It's a scary world out there, with anxiety-producing headlines and challenges facing us in our personal lives. This week's clergy discuss the power of prayer to offer comfort and hope during stressful times.

Pastor Marlon Rodriguez, Ebenezer Christian Church, Bay Shore:

In our society today there's a lot to be afraid of. We are fearful for our children growing up in this world, we are fearful about our finances, we are fearful about our health. However, God doesn't want us to be owned by fear. He doesn't want us walking in fear. According to psychologists, fear is an emotion induced by a threat, which causes a change in brain and organ function and ultimately a change in behavior, such as running, hiding or freezing. By praying, you can reverse some of those emotions that are putting fear in you. As evangelicals we pray in the name above all names, Jesus Christ. When we are praying, we are trusting ourselves and we are connecting to God. When we are praying, God works on the inside of us. By praying you are telling yourself (in other words, your brain) that God is bigger than whatever is threatening you. The Bible teaches us in Romans 8:31, "What shall we then say to these things? If God be for us, who can be against us?" Furthermore, the Bible says, "I will not be afraid, for you are close beside me. Your rod and your staff protect and comfort me." (Psalms 23:4) Once you pray and understand that God is greater than anything threatening you, you have conquered fear and fear no longer owns you.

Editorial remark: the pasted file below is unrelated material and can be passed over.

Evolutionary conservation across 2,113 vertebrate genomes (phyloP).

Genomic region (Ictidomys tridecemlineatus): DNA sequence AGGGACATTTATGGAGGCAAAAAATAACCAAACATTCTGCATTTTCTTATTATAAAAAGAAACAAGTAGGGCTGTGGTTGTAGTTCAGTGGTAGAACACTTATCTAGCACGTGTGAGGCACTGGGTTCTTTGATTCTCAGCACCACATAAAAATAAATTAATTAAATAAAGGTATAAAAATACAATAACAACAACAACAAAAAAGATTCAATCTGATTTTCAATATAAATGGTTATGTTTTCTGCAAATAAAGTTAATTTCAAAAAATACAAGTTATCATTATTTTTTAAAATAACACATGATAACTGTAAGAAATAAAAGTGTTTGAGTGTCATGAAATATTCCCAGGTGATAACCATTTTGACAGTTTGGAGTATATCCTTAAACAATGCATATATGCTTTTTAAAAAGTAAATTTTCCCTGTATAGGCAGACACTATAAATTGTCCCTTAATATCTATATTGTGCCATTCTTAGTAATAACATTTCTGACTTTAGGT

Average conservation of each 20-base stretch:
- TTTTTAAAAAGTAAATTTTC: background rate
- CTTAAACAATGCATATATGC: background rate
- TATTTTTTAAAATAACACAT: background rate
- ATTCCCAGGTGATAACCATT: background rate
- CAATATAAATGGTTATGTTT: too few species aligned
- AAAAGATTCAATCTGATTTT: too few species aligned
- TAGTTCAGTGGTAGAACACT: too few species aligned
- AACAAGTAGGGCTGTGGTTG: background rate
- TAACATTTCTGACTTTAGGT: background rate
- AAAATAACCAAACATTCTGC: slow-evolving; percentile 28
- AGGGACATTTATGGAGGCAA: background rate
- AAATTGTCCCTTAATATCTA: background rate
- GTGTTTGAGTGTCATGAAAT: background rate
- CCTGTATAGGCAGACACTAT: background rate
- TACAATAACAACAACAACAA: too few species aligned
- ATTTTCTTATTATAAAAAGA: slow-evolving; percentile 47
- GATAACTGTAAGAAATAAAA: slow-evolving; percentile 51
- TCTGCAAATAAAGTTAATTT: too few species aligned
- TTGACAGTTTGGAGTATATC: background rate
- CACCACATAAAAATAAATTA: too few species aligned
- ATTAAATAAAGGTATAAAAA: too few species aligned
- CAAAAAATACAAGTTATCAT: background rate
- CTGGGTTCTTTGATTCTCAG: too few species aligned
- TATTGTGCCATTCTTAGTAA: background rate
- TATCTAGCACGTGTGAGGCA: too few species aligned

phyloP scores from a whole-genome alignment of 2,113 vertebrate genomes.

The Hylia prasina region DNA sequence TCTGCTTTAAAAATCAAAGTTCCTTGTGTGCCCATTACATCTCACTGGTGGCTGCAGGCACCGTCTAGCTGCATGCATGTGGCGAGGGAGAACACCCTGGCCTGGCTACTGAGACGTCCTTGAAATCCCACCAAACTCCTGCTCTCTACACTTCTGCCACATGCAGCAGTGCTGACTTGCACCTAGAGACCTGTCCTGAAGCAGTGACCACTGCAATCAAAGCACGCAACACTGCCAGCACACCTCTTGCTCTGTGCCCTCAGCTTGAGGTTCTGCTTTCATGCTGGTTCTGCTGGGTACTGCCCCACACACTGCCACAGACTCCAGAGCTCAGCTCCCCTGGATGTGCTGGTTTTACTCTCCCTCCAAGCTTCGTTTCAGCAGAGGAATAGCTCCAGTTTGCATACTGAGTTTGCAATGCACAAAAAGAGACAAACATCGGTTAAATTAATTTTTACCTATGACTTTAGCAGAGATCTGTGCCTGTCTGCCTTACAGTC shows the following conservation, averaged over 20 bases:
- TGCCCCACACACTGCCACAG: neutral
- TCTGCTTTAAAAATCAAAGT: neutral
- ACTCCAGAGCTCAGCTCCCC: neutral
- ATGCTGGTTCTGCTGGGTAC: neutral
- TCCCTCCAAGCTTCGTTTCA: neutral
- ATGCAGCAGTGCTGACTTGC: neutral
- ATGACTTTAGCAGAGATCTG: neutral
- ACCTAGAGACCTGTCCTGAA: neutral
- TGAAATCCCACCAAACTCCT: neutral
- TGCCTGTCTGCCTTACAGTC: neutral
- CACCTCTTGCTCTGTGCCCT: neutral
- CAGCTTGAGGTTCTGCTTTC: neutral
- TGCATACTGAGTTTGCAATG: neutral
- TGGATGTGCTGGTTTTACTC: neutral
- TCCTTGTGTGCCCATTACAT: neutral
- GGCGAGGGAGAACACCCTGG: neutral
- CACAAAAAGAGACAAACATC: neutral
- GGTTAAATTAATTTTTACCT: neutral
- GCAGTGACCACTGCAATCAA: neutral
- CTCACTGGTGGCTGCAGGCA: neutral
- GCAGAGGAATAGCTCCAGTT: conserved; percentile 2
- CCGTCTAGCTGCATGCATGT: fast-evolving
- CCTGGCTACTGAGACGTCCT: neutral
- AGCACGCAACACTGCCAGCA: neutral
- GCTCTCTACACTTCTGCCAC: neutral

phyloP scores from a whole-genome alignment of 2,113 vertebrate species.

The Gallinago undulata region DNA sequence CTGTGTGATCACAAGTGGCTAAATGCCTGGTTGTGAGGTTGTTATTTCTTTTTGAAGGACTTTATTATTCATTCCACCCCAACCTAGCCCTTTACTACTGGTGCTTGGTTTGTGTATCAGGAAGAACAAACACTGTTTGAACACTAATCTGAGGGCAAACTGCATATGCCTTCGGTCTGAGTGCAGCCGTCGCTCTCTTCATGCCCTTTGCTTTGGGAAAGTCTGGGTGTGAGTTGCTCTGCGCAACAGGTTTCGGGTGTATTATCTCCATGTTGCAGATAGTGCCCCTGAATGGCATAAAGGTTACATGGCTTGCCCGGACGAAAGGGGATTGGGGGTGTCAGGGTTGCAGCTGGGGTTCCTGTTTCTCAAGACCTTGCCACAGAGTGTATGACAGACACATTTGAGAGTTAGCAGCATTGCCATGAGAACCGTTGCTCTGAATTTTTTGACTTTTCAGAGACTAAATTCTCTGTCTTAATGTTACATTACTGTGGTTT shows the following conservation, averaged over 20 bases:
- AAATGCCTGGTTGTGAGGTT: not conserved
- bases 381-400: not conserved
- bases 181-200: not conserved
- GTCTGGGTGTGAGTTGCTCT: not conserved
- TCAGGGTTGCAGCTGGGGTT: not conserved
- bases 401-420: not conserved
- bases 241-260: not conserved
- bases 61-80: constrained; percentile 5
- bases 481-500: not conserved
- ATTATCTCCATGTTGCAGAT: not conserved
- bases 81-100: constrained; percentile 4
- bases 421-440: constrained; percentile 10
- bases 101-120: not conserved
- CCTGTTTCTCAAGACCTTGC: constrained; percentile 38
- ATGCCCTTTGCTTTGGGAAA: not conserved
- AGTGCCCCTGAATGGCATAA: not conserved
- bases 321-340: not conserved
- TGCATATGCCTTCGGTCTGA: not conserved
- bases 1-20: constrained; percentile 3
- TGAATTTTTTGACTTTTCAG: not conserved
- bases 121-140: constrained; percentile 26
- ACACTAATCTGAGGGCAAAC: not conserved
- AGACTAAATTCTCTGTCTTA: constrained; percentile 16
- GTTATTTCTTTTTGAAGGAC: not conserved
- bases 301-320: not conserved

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Rabbi Mendy Goldberg, Lubavitch of the East End, Coram:

To fear the world is to deny the oneness of its creator. Fear and anxiety stem from the ego allowing you to think that you are in control, and from not understanding that there is a superior being that holds the reins, and all that happens is by divine providence. Fear comes from a belief that you are lonely, and who knows what will become of you. Take your greatest fear. It's probably about something materialistic, transient and out of your domain of power. Not that it's not important, but you can't control it, so you fear it. You fear its destiny. You fear for your health, your job, your children. On the other hand, prayer is absolute submission to the oneness of the creator. Prayer in the Hebrew/Aramaic vernacular means to connect, to realize and identify you are not alone every step you take. Every breath of air is a gift given to you from above. Prayer gives you the cuddly effect, as a child who is scared and is cuddled by their parents as the storm passes. Prayer is there to engulf you. You allow yourself to be cuddled by the creator as the storms in your life are roaring. Have no fear, for the creator is forever holding you, if you just allow yourself to be held.


Sister Kathryn Madden, Ronkonkoma Cenacle:

Funny that you should ask me on my way to my first MRI, a test I had been dreading, given my fear of enclosed spaces. I resolved to not look at the machine and to keep my eyes closed the entire time. I pondered St. Teresa of Ávila's wisdom that in Jesus we have a God who graciously submits to us. At this moment of dread, I could represent Jesus in me at a moment of fear in his own life. In allowing the technician to lead me like a blind woman into the room, I prayed with Jesus' Anastasis, his descent into hell on Holy Saturday to raise up those captive by demons. It became Jesus leading me into the enclosed space I feared. It was Jesus refreshing me with unexpected currents of air across my face. It was Jesus talking to me every step of the way and letting me know that I was doing fine. It was Jesus who, after 45 minutes, took my hands and raised me from the table. He led me out into the corridor, honoring my resolve not to look back at where I had been. His courageous victory over demons was now mine. As I walked out into the bright sun, I realized that it was not prayer, but Jesus who had conquered my fear. When you face the demon of fear, I invite you to represent Jesus in you in moments when he felt most alone and afraid. Fear not! His victory will be yours!